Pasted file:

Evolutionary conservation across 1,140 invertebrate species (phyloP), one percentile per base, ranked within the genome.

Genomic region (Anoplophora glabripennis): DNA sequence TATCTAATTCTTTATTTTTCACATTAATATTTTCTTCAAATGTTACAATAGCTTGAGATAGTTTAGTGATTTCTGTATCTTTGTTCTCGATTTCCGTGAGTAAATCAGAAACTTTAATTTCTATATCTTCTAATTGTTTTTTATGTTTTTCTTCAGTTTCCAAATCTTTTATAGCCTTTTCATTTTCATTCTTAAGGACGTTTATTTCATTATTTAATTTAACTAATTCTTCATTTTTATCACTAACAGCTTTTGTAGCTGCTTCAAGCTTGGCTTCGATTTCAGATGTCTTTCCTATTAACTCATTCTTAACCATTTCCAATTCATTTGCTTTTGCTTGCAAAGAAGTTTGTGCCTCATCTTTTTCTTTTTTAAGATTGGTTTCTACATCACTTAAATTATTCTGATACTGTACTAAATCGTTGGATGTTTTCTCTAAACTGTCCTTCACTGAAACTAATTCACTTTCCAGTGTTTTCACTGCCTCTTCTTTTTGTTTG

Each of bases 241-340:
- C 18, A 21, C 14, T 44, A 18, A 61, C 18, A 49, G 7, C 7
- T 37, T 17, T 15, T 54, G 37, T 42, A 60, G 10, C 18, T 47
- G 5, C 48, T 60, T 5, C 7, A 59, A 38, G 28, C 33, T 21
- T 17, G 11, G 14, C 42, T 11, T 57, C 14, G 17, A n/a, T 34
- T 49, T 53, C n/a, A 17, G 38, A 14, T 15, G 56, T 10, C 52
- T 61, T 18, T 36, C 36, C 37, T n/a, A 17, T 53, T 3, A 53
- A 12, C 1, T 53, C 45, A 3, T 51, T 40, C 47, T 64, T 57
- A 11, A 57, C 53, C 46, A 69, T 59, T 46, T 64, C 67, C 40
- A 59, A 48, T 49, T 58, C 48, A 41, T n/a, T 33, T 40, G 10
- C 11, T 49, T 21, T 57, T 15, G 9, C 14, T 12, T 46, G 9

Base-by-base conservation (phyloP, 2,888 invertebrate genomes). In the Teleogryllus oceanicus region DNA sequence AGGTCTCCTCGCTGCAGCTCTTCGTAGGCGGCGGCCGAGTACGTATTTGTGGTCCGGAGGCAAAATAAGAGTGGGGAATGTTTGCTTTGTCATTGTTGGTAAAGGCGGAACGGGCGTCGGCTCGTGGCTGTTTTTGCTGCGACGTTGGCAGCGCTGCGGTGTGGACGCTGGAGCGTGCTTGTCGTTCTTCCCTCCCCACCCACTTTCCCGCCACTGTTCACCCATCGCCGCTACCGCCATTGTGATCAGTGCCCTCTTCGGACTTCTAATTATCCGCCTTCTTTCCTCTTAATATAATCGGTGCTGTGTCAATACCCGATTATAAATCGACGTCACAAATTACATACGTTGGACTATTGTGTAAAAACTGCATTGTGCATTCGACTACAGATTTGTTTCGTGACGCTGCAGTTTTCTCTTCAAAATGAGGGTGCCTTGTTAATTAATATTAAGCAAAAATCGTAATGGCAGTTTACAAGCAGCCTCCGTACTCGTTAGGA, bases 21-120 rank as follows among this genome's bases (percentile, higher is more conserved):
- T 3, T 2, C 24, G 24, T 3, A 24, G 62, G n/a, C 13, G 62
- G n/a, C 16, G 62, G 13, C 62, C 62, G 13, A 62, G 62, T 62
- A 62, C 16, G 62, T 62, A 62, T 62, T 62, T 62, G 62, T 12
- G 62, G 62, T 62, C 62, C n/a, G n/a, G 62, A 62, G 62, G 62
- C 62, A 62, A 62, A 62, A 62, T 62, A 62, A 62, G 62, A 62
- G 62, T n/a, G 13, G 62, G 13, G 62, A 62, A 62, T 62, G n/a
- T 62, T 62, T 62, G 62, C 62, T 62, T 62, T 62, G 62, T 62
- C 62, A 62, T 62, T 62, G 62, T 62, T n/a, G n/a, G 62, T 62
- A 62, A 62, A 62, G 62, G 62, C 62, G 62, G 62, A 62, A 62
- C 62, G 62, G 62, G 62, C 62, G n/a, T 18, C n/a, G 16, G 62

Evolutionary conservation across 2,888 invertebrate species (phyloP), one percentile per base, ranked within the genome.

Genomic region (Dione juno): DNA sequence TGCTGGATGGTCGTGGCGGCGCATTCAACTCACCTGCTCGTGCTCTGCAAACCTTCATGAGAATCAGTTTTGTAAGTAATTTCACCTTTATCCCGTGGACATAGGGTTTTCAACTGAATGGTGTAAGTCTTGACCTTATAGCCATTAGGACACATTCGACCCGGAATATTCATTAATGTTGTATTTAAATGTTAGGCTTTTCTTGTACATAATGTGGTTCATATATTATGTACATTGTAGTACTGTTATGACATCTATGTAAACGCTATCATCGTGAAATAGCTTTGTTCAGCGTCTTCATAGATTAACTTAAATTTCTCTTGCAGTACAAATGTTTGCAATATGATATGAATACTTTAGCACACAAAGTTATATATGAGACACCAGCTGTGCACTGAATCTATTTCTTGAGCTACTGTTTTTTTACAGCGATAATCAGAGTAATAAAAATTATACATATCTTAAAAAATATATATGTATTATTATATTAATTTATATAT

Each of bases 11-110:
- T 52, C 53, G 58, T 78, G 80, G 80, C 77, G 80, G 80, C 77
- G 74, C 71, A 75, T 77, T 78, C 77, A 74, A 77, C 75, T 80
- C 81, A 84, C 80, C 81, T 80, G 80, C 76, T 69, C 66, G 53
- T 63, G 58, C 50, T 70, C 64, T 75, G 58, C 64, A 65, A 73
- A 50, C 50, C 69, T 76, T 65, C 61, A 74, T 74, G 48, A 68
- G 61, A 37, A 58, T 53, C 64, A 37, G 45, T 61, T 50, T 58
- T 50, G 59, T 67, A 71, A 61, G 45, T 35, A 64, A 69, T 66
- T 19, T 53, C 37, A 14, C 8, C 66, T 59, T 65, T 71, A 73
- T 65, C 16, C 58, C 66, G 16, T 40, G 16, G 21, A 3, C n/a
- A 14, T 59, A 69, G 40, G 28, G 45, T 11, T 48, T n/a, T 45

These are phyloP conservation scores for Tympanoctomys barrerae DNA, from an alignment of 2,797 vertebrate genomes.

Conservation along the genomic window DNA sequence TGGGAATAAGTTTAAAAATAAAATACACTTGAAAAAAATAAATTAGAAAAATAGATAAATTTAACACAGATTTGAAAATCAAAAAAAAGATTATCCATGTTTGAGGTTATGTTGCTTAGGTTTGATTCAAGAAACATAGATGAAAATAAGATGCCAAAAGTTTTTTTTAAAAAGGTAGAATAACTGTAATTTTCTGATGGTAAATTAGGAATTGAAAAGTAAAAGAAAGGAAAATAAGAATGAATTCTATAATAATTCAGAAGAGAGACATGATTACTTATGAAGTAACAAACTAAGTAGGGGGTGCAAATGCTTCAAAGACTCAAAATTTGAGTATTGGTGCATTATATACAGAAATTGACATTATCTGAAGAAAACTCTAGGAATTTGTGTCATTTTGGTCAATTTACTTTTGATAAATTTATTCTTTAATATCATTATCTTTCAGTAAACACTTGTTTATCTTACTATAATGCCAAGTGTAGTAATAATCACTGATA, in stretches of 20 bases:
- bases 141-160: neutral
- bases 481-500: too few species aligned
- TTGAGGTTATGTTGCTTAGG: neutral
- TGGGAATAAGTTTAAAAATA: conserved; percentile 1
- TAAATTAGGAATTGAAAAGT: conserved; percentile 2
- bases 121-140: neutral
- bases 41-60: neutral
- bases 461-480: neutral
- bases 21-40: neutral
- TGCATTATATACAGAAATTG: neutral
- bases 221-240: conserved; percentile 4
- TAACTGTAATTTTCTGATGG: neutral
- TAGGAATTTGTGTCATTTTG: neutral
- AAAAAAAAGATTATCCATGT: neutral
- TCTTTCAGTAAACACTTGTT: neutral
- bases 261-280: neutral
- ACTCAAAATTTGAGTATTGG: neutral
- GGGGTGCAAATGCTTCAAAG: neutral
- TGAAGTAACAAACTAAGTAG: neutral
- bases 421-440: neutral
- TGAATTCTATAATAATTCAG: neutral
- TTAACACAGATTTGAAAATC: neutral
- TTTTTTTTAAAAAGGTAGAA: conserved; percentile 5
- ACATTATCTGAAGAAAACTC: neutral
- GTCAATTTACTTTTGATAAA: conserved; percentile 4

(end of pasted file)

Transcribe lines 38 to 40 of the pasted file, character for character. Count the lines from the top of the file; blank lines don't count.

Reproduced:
These are phyloP conservation scores for Tympanoctomys barrerae DNA, from an alignment of 2,797 vertebrate genomes.

Conservation along the genomic window DNA sequence TGGGAATAAGTTTAAAAATAAAATACACTTGAAAAAAATAAATTAGAAAAATAGATAAATTTAACACAGATTTGAAAATCAAAAAAAAGATTATCCATGTTTGAGGTTATGTTGCTTAGGTTTGATTCAAGAAACATAGATGAAAATAAGATGCCAAAAGTTTTTTTTAAAAAGGTAGAATAACTGTAATTTTCTGATGGTAAATTAGGAATTGAAAAGTAAAAGAAAGGAAAATAAGAATGAATTCTATAATAATTCAGAAGAGAGACATGATTACTTATGAAGTAACAAACTAAGTAGGGGGTGCAAATGCTTCAAAGACTCAAAATTTGAGTATTGGTGCATTATATACAGAAATTGACATTATCTGAAGAAAACTCTAGGAATTTGTGTCATTTTGGTCAATTTACTTTTGATAAATTTATTCTTTAATATCATTATCTTTCAGTAAACACTTGTTTATCTTACTATAATGCCAAGTGTAGTAATAATCACTGATA, in stretches of 20 bases:
- bases 141-160: neutral